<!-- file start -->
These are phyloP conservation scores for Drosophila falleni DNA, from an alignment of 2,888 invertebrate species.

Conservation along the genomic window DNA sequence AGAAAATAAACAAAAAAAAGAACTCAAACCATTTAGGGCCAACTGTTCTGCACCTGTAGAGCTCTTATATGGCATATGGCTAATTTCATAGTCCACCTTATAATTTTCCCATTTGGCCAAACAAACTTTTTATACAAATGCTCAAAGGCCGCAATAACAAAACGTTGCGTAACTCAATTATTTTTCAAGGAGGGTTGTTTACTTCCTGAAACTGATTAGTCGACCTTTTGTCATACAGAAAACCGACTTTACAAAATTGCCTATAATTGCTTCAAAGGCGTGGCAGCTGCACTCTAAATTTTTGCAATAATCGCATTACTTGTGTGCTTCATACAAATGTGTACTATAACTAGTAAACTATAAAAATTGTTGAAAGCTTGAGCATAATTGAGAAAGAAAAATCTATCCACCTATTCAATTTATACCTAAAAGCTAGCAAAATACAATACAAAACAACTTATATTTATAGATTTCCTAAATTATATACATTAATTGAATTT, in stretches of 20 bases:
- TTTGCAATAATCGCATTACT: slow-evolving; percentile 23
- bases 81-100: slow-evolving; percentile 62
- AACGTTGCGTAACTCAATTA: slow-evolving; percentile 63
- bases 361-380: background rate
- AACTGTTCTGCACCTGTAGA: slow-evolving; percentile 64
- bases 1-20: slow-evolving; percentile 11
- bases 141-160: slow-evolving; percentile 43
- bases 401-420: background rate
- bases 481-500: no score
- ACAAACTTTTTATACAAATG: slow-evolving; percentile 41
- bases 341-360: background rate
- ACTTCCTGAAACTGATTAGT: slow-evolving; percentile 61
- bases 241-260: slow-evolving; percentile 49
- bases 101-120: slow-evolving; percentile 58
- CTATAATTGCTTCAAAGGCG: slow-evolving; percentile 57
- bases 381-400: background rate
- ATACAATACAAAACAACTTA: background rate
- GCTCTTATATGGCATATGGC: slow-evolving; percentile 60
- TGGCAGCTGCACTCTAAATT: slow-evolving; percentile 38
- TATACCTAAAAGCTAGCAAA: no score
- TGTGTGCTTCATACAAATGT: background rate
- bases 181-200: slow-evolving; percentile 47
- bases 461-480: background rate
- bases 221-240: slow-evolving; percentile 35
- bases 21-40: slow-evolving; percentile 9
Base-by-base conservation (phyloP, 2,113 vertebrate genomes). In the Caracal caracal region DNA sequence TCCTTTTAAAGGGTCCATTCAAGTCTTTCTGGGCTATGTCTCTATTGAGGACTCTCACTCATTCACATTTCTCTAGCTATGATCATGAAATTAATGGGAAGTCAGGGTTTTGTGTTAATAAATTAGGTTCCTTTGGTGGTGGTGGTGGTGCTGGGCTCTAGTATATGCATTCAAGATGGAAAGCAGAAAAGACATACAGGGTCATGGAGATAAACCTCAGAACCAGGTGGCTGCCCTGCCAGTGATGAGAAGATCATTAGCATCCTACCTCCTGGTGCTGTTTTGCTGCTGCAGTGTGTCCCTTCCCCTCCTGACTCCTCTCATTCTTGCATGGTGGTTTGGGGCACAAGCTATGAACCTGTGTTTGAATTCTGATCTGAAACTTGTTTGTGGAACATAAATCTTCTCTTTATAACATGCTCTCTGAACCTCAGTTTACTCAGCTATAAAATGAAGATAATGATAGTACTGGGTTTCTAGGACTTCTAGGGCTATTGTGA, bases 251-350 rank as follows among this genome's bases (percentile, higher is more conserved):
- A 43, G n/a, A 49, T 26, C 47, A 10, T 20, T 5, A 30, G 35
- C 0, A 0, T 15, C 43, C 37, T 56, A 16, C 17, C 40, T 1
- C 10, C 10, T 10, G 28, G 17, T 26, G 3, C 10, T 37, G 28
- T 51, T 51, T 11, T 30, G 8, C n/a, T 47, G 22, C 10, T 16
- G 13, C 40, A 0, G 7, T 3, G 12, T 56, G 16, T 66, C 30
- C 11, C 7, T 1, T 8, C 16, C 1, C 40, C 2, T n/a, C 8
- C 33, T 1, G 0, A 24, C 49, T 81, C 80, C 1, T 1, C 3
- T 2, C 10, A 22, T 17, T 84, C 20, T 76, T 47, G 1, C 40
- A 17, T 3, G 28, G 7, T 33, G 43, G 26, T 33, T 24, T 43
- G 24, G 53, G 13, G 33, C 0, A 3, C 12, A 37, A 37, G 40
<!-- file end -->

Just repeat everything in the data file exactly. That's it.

These are phyloP conservation scores for Drosophila falleni DNA, from an alignment of 2,888 invertebrate species.

Conservation along the genomic window DNA sequence AGAAAATAAACAAAAAAAAGAACTCAAACCATTTAGGGCCAACTGTTCTGCACCTGTAGAGCTCTTATATGGCATATGGCTAATTTCATAGTCCACCTTATAATTTTCCCATTTGGCCAAACAAACTTTTTATACAAATGCTCAAAGGCCGCAATAACAAAACGTTGCGTAACTCAATTATTTTTCAAGGAGGGTTGTTTACTTCCTGAAACTGATTAGTCGACCTTTTGTCATACAGAAAACCGACTTTACAAAATTGCCTATAATTGCTTCAAAGGCGTGGCAGCTGCACTCTAAATTTTTGCAATAATCGCATTACTTGTGTGCTTCATACAAATGTGTACTATAACTAGTAAACTATAAAAATTGTTGAAAGCTTGAGCATAATTGAGAAAGAAAAATCTATCCACCTATTCAATTTATACCTAAAAGCTAGCAAAATACAATACAAAACAACTTATATTTATAGATTTCCTAAATTATATACATTAATTGAATTT, in stretches of 20 bases:
- TTTGCAATAATCGCATTACT: slow-evolving; percentile 23
- bases 81-100: slow-evolving; percentile 62
- AACGTTGCGTAACTCAATTA: slow-evolving; percentile 63
- bases 361-380: background rate
- AACTGTTCTGCACCTGTAGA: slow-evolving; percentile 64
- bases 1-20: slow-evolving; percentile 11
- bases 141-160: slow-evolving; percentile 43
- bases 401-420: background rate
- bases 481-500: no score
- ACAAACTTTTTATACAAATG: slow-evolving; percentile 41
- bases 341-360: background rate
- ACTTCCTGAAACTGATTAGT: slow-evolving; percentile 61
- bases 241-260: slow-evolving; percentile 49
- bases 101-120: slow-evolving; percentile 58
- CTATAATTGCTTCAAAGGCG: slow-evolving; percentile 57
- bases 381-400: background rate
- ATACAATACAAAACAACTTA: background rate
- GCTCTTATATGGCATATGGC: slow-evolving; percentile 60
- TGGCAGCTGCACTCTAAATT: slow-evolving; percentile 38
- TATACCTAAAAGCTAGCAAA: no score
- TGTGTGCTTCATACAAATGT: background rate
- bases 181-200: slow-evolving; percentile 47
- bases 461-480: background rate
- bases 221-240: slow-evolving; percentile 35
- bases 21-40: slow-evolving; percentile 9
Base-by-base conservation (phyloP, 2,113 vertebrate genomes). In the Caracal caracal region DNA sequence TCCTTTTAAAGGGTCCATTCAAGTCTTTCTGGGCTATGTCTCTATTGAGGACTCTCACTCATTCACATTTCTCTAGCTATGATCATGAAATTAATGGGAAGTCAGGGTTTTGTGTTAATAAATTAGGTTCCTTTGGTGGTGGTGGTGGTGCTGGGCTCTAGTATATGCATTCAAGATGGAAAGCAGAAAAGACATACAGGGTCATGGAGATAAACCTCAGAACCAGGTGGCTGCCCTGCCAGTGATGAGAAGATCATTAGCATCCTACCTCCTGGTGCTGTTTTGCTGCTGCAGTGTGTCCCTTCCCCTCCTGACTCCTCTCATTCTTGCATGGTGGTTTGGGGCACAAGCTATGAACCTGTGTTTGAATTCTGATCTGAAACTTGTTTGTGGAACATAAATCTTCTCTTTATAACATGCTCTCTGAACCTCAGTTTACTCAGCTATAAAATGAAGATAATGATAGTACTGGGTTTCTAGGACTTCTAGGGCTATTGTGA, bases 251-350 rank as follows among this genome's bases (percentile, higher is more conserved):
- A 43, G n/a, A 49, T 26, C 47, A 10, T 20, T 5, A 30, G 35
- C 0, A 0, T 15, C 43, C 37, T 56, A 16, C 17, C 40, T 1
- C 10, C 10, T 10, G 28, G 17, T 26, G 3, C 10, T 37, G 28
- T 51, T 51, T 11, T 30, G 8, C n/a, T 47, G 22, C 10, T 16
- G 13, C 40, A 0, G 7, T 3, G 12, T 56, G 16, T 66, C 30
- C 11, C 7, T 1, T 8, C 16, C 1, C 40, C 2, T n/a, C 8
- C 33, T 1, G 0, A 24, C 49, T 81, C 80, C 1, T 1, C 3
- T 2, C 10, A 22, T 17, T 84, C 20, T 76, T 47, G 1, C 40
- A 17, T 3, G 28, G 7, T 33, G 43, G 26, T 33, T 24, T 43
- G 24, G 53, G 13, G 33, C 0, A 3, C 12, A 37, A 37, G 40